Beautiful Watercolor Portrait of Girl with Her Toy Dog
Rarely do we find such complicated 19th century watercolor portraits. This pretty little girl stands next to a carved tablet-back chair with upholstered seat on a patterned carpet and before a patterned green drapery held with a gold tie-back. The drapery frames a blue door leading to another interior room which is just out of sight. The girl wears a white dress ruffled and flounced dress, white socks and black low-cut shoes with straps across the instep. Her gold-blond hair is parted in the center and her blue eyes look just to the left of the viewer. In her hand, she holds her favorite dog which is upon a stand (possibly a pull toy) and is in an unusual sitting position. As expected of parents who love their child enough to commission such a painting, the girl wears a coral bead necklace to “ward off evil” (known today as “good luck”). A printed tape on the back identifies the child as “Elizabeth.Jane.Barnard.Fowle.born July 16 1845.”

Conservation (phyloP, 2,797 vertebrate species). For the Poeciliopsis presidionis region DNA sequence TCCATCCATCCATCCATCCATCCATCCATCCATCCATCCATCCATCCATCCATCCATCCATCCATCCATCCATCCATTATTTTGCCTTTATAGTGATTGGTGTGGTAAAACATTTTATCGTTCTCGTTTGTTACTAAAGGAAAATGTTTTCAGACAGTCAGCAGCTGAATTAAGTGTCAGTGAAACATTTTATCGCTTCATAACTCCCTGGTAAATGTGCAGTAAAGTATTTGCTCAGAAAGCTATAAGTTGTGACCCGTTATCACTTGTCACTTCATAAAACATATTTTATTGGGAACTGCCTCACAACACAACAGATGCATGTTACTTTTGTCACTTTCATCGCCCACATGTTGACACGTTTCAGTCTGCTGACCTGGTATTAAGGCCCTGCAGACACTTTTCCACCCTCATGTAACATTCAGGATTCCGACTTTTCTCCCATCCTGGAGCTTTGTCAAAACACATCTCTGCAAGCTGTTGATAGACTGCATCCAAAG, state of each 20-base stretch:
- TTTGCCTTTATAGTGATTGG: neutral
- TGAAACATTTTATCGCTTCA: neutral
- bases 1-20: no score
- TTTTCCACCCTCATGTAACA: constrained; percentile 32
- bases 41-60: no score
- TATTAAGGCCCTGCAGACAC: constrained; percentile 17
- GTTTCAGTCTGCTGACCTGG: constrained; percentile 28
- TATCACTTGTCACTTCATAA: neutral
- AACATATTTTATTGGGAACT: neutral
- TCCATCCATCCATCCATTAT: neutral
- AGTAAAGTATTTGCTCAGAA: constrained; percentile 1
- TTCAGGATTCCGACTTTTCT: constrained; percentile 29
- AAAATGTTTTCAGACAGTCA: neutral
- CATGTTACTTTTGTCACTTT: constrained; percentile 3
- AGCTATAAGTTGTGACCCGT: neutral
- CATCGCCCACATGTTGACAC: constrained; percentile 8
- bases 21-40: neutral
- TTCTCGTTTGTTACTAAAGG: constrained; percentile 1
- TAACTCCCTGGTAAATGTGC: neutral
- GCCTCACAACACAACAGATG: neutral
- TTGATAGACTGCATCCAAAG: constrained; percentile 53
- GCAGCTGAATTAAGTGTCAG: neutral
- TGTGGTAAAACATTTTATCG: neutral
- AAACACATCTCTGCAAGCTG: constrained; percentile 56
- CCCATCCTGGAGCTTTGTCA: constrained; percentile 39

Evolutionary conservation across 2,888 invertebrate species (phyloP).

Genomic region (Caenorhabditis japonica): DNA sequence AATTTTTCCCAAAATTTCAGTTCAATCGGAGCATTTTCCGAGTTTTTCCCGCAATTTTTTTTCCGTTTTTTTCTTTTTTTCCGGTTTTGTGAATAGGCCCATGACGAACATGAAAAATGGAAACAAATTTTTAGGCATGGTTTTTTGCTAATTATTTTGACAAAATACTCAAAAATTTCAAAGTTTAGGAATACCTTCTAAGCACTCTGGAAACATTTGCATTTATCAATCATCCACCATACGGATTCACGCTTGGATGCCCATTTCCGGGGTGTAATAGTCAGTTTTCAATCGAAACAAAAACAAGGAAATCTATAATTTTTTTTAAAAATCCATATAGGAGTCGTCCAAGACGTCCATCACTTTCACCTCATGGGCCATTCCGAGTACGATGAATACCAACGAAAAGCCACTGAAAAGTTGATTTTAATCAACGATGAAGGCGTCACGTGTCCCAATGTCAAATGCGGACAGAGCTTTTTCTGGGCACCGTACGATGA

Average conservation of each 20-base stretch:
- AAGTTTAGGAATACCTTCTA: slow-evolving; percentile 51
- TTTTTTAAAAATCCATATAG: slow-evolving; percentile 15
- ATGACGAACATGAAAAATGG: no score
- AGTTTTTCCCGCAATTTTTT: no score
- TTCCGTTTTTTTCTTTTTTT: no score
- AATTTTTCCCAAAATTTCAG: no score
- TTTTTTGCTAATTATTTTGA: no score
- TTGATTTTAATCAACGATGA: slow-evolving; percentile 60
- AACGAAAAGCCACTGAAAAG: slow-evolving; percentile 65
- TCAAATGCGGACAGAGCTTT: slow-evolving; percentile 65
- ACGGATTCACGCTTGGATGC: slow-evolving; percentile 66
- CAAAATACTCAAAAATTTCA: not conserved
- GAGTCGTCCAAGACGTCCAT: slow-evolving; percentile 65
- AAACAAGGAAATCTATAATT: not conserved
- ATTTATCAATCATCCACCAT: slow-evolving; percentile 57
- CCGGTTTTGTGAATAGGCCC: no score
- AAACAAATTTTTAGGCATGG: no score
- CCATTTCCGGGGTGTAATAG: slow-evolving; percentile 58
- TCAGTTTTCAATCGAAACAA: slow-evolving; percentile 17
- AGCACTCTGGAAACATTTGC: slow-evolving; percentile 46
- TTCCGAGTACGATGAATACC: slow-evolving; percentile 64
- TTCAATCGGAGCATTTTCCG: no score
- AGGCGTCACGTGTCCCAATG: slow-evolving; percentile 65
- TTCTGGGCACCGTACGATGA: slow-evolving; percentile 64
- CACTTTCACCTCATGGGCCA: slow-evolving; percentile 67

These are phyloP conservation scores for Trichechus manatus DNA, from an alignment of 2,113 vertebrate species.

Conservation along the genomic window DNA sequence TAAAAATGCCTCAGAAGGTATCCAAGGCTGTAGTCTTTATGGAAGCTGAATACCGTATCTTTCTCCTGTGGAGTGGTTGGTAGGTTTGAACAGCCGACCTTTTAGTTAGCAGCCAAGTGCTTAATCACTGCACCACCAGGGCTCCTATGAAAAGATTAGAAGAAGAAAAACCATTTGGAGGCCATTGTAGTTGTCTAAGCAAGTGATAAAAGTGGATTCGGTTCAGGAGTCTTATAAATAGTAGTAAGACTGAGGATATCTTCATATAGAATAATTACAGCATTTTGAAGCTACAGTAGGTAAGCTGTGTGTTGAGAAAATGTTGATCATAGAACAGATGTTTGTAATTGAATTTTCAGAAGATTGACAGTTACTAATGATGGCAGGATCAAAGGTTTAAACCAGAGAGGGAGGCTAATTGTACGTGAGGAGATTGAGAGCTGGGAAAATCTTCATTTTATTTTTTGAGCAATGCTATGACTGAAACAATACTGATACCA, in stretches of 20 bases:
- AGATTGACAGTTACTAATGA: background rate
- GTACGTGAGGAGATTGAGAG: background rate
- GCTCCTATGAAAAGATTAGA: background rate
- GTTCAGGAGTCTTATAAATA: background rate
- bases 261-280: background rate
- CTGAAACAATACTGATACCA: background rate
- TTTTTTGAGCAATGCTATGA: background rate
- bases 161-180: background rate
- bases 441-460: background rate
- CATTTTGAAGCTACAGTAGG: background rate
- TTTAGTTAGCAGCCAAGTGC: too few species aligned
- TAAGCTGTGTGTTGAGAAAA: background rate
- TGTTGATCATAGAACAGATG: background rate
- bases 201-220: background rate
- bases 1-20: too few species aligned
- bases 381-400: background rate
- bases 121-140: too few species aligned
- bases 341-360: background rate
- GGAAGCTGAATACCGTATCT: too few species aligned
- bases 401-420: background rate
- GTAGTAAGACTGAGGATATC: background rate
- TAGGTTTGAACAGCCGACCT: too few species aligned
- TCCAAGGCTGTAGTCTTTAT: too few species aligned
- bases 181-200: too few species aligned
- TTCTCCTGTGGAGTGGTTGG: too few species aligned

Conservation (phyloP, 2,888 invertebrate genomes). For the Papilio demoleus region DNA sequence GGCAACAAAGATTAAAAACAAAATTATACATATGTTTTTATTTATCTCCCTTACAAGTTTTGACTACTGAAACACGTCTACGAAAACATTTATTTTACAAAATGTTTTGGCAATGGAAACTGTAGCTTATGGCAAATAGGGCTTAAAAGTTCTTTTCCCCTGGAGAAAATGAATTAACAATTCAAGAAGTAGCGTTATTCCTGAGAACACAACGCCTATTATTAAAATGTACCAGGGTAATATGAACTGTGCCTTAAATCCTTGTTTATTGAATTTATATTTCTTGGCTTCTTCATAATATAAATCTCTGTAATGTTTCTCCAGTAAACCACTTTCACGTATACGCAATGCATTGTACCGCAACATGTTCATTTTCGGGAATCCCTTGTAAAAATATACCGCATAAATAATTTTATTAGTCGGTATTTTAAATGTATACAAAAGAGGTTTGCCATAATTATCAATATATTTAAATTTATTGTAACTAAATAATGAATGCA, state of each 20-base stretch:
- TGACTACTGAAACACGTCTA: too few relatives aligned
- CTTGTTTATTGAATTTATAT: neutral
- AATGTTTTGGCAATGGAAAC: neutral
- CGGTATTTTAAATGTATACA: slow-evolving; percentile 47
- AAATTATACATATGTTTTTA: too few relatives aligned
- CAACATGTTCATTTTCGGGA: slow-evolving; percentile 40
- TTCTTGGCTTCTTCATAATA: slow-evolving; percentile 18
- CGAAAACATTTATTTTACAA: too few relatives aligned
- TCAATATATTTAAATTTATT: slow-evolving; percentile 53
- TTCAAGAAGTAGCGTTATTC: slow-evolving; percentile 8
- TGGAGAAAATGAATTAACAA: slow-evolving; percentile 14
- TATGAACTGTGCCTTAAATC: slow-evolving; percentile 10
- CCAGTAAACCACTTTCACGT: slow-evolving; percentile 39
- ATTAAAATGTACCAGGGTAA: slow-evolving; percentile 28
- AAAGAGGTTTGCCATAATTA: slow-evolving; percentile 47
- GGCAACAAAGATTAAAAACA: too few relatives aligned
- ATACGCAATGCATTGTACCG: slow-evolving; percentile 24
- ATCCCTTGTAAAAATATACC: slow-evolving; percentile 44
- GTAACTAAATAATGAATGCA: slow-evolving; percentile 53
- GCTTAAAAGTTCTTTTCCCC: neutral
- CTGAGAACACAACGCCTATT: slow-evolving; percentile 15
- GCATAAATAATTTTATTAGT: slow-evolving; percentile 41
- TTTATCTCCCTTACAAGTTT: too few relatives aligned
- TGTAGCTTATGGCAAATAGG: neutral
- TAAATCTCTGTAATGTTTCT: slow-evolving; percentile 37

Elizabeth Fowle was born in 1845 in Rye, Sussex, UK. to Edward Fowle and Eliza Saunders. Her mother was 54 when Elizabeth was born! Her one and only sibling, George, was born in 1822 so there was a huge age gap between them. Her father is listed in the 1851 Census as a Victualler and Mariner. I found a couple of definitions of “Victualler,” but the one that makes the most sense for this gent is a person who supplies food, beverages and other provisions for the crew of a vessel at sea. The family lived on Watchbell Street, Rye. Elizabeth’s mother died when the child was was six in 1851, her father when she was 22 in 1868. Elizabeth married Charles Wilcockson, a schoolmaster, in 1871 and had three daughters, one born after the death of her husband in 1877 and another died aged 6. Interestingly, she is listed in the 1881 Census as a widow and a School Principal in Eastbourne. She died living at the home of one of her daughter’s in 1912 at the age of 67.
Elizabeth resides in a period maple frame with a stepped gilt liner. Framed size is 11 ¾” x 9 ¾” and the paper size is 8” x 6”. Very good condition with expected toning to the card.
Thank you to my friend in York, England who researched Elizabeth’s history. What would we do without friends? It takes a village, no?